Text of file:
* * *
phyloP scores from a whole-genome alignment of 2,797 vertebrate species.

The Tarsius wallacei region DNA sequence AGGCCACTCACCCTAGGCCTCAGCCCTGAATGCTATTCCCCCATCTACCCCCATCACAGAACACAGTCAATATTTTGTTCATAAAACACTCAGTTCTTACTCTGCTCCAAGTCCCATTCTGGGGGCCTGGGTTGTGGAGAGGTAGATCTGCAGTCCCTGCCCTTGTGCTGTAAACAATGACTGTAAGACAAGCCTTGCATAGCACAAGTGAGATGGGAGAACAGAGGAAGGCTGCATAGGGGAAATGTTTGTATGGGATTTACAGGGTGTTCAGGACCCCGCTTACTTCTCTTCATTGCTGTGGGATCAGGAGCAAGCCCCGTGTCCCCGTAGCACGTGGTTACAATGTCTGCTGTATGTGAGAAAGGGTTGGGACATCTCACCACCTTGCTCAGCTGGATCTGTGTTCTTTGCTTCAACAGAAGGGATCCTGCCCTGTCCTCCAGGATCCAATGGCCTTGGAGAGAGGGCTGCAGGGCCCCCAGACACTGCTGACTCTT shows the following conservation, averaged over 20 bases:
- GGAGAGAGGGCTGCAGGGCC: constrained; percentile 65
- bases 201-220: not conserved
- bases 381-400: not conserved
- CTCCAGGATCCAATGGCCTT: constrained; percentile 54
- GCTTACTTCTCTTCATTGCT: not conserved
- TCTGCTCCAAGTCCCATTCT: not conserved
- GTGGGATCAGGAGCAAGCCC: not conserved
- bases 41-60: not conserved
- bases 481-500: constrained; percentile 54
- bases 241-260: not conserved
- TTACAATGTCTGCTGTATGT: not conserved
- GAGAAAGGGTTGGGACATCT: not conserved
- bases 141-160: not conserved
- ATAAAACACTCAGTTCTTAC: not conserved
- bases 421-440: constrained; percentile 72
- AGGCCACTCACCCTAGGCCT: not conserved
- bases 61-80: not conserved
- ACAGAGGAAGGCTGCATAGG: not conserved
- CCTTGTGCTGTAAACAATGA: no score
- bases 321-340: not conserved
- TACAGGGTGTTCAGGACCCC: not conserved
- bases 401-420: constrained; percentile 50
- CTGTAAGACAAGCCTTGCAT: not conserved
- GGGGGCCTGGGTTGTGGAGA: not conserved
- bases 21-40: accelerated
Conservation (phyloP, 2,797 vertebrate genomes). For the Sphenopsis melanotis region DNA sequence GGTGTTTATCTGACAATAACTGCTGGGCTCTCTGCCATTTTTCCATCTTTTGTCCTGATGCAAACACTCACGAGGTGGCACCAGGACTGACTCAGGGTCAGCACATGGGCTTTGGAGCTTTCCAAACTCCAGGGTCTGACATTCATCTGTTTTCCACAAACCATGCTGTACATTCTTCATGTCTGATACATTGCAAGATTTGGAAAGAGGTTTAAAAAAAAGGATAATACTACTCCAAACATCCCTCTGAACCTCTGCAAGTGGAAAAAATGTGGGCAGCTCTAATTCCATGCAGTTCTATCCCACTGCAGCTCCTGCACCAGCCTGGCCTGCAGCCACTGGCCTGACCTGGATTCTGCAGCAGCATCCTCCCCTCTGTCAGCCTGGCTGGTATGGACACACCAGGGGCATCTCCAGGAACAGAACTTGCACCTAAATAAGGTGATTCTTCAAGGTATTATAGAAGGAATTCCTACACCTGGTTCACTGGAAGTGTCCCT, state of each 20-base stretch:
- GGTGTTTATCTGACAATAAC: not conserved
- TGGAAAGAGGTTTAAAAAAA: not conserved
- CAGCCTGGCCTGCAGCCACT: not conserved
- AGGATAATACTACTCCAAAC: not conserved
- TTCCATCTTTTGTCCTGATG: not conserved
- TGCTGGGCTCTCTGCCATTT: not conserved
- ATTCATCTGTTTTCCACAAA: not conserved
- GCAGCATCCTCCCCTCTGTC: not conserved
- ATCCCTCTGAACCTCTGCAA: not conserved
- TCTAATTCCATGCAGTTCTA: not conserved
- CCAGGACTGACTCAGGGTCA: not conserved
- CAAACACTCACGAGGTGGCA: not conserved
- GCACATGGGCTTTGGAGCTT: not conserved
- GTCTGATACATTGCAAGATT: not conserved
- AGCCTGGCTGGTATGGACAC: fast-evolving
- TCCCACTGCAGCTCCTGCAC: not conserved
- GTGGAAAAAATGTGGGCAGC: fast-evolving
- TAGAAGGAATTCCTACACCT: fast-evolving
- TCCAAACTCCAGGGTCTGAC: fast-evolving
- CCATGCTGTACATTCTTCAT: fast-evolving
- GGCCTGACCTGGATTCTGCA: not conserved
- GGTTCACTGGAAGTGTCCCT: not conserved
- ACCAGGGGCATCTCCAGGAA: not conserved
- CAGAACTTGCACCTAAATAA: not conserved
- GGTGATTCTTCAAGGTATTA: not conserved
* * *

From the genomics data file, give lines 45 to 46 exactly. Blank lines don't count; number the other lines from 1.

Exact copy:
- GTGGAAAAAATGTGGGCAGC: fast-evolving
- TAGAAGGAATTCCTACACCT: fast-evolving